Sunshine Coast punks The Chats have blessed our ears once again with a debut album title that fits their image: High Risk Behaviour. Coming in at a brief 28 minutes, it is supposedly named for the piled up tickets that drummer Matt has received for skateboarding where told he’s not allowed – how naughty.
This notoriously Australian trio have managed to impress us endlessly since their famed single Smoko took off over the country’s airwaves not too long ago, touching the hearts of fellow ciggie lovers across the land. Last spotted at Fremantle’s St. Jeromes Laneway Festival in February, where they gave us a taste of the upcoming album, their loyal crowds have proved that they’ve slammed their one hit wonder reputation straight to the floor. High Risk Behaviour is almost exactly the uncensored next step that you expected.
As we know them to be, Eamon, Matt and Pricey live, breathe and eat Aussie, everything the stereotypical bogan persona is and more in their music. Stinker is the perfect track to brace listeners for the collation of short tracks they’re about to hear. Opening line “Wake up in the mornin’ to a slap in the face, get up outta bed just to wash up the plates, It’s a stinker,” must have been written in the midst of the Aussie heat which they encourage us to “learn to fucking live with”. Musically typical from them, it’s guitarist Pricey that sets us up for some head banging and takes us home towards the end of the track.
You’ll find simplicity and predictability in the band’s choice of titles, which proved to correlate to most of the chorus lines in each track, usually repeated three times. Thats nearly the case in Drunk N Disorderly, coming in at four times repeated. A bouncy beat stays consistent through the next 1:16 minutes for a track that explains its alcohol-induced self pretty well.
The Clap outlines perfectly just how unsophisticated the album really is, inspired by a “friend’s” battle with the sexually transmitted disease, combined with their natural humorous take that is the making of a masterpiece. A simple riff and wise words, “I was cautious, double-wrapped/ But I still got the clap” makes for another one of their pleasant short stories. You might find you learn more from this unpolished track than you did in sex ed. The truth hurts.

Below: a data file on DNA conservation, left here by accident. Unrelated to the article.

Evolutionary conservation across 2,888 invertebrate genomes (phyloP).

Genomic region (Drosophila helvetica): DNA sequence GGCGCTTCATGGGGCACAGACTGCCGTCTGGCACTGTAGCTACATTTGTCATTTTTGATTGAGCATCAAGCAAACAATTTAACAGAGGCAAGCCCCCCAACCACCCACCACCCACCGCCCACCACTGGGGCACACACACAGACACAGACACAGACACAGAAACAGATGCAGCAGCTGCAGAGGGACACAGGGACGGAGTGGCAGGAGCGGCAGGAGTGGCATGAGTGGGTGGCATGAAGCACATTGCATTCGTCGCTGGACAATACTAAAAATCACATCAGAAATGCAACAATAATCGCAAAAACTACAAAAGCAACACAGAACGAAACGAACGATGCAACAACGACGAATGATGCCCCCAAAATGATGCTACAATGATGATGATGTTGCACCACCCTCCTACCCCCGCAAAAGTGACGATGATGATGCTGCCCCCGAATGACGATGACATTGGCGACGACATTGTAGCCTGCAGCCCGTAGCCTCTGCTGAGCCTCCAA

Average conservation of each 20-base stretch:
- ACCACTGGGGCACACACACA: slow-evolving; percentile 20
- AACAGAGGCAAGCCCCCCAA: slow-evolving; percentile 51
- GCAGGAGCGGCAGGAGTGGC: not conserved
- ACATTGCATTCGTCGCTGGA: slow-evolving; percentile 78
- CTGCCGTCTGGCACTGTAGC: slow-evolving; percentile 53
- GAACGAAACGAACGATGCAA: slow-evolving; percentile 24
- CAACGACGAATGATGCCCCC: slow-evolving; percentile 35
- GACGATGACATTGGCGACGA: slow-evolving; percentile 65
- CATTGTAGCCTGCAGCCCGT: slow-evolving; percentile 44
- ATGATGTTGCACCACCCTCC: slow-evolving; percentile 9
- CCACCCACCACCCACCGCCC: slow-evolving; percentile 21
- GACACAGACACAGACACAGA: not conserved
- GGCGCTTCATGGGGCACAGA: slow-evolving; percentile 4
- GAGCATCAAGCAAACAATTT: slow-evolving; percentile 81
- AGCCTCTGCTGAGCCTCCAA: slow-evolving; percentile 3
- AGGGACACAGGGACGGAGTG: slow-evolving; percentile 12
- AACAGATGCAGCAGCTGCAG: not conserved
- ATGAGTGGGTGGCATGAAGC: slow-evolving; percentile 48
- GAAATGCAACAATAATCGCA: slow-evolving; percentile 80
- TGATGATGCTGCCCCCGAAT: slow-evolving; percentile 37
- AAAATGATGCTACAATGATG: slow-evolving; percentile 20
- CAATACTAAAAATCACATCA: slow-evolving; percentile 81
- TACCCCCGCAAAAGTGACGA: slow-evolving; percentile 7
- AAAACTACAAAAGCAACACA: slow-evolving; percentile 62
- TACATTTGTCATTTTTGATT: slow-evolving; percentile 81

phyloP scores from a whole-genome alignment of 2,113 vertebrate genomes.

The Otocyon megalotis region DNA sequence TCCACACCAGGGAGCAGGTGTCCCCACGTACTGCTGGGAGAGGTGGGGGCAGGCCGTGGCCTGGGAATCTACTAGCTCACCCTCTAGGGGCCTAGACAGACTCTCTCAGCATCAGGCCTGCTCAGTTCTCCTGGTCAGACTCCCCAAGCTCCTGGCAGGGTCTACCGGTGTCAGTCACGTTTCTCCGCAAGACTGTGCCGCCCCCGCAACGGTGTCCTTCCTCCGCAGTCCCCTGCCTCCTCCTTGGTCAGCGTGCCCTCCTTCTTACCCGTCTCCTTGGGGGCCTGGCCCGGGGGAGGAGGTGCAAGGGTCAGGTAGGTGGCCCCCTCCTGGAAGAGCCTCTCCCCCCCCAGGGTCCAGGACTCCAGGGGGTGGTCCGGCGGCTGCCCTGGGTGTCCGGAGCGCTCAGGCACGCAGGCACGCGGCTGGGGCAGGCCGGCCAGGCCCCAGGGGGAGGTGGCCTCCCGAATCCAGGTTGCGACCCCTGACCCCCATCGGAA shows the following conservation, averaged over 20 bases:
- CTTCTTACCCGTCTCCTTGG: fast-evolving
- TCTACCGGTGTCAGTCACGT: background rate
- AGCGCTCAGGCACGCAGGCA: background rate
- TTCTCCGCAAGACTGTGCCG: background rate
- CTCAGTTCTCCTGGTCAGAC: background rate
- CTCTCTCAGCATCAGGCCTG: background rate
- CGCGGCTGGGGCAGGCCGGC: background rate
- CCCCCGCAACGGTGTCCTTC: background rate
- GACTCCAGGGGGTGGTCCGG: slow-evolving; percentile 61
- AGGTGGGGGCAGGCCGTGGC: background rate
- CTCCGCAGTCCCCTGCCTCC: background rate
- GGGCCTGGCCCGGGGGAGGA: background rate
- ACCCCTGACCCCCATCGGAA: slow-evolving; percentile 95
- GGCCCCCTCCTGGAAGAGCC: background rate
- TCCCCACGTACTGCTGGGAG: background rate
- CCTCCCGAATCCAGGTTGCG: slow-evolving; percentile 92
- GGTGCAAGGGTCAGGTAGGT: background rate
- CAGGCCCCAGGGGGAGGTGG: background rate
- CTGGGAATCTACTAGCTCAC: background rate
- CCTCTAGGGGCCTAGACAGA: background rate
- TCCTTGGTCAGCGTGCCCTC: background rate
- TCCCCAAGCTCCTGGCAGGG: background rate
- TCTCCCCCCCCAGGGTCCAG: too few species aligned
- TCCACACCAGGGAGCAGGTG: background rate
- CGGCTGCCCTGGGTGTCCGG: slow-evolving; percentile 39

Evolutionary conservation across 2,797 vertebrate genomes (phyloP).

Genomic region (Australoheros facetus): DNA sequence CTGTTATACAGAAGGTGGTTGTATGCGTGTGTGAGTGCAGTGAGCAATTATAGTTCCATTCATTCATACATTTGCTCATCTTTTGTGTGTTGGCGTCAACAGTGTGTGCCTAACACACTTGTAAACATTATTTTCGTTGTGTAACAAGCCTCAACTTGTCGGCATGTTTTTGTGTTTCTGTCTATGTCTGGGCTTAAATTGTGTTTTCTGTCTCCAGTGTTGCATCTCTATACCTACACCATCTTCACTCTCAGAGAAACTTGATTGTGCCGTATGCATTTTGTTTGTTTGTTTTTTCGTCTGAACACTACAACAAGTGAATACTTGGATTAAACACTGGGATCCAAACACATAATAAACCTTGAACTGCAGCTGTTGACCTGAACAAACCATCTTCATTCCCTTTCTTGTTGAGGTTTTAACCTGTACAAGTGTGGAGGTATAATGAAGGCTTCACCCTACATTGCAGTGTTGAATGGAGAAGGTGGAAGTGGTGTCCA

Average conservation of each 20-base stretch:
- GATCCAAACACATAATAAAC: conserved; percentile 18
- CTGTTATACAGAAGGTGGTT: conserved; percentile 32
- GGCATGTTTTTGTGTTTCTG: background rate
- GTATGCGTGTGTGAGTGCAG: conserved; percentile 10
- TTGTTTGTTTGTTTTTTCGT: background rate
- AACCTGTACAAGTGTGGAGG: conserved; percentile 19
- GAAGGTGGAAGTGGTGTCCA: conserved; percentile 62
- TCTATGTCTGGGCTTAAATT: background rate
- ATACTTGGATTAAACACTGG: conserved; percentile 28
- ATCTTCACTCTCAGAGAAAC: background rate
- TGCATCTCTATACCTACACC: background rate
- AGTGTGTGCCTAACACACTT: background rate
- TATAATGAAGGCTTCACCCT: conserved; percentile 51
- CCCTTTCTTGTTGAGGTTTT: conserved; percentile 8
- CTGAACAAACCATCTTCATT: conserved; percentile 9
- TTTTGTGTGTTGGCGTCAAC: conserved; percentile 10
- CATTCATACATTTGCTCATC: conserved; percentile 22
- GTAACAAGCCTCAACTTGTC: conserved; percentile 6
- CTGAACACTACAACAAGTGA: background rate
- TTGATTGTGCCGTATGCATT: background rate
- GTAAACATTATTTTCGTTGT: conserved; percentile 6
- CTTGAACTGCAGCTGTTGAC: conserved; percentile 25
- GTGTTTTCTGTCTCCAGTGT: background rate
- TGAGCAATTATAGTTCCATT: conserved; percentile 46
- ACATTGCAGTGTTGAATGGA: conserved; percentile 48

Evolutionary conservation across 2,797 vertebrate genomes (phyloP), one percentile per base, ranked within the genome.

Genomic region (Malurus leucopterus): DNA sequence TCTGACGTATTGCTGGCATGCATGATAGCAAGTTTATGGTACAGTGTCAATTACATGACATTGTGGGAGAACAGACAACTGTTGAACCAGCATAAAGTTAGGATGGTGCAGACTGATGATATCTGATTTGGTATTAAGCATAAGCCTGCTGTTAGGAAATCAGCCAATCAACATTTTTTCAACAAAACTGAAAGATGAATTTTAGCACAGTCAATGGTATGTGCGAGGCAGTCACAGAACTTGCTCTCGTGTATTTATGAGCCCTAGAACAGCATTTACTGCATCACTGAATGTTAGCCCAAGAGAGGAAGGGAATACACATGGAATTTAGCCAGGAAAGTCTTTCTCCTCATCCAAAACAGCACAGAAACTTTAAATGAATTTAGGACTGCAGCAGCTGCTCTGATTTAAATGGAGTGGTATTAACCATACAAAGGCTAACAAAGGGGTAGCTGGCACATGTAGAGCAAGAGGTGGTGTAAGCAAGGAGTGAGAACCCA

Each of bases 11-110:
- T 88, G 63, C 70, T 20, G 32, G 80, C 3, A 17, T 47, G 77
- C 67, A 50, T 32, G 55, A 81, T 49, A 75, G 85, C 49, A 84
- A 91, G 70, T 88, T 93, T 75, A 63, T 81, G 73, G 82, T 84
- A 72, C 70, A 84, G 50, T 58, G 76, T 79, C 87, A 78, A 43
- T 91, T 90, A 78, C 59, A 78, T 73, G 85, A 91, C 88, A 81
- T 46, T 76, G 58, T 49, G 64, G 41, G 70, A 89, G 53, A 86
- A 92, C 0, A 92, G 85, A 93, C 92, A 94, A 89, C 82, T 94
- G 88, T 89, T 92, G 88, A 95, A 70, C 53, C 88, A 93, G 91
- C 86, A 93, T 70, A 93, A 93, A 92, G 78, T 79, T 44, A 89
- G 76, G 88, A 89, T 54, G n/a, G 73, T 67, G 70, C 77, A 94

Although a few tracks on the album don’t quite live up to the self-explanatory nature of the rest. Tracks like Billy Backwash’s Day (which pictures a day in the life of grub), 4573 (a beautiful edition of the band’s ode to their hometown) and Keep the Grubs Out (a discriminatory protest for people with mullets) are among this list.
Final track Better Than You is different. Musically taking a step up for them with muted picking and jangly chords, they’re still their shouty selves but it takes a more mellow approach. As one of the longer tracks on the album it takes the time to wind us down from the half hour of educational storytelling that we’ve just experienced.
High Risk Behaviour is the ultimate piss take – and much like this Aussie band, it’s very likeable.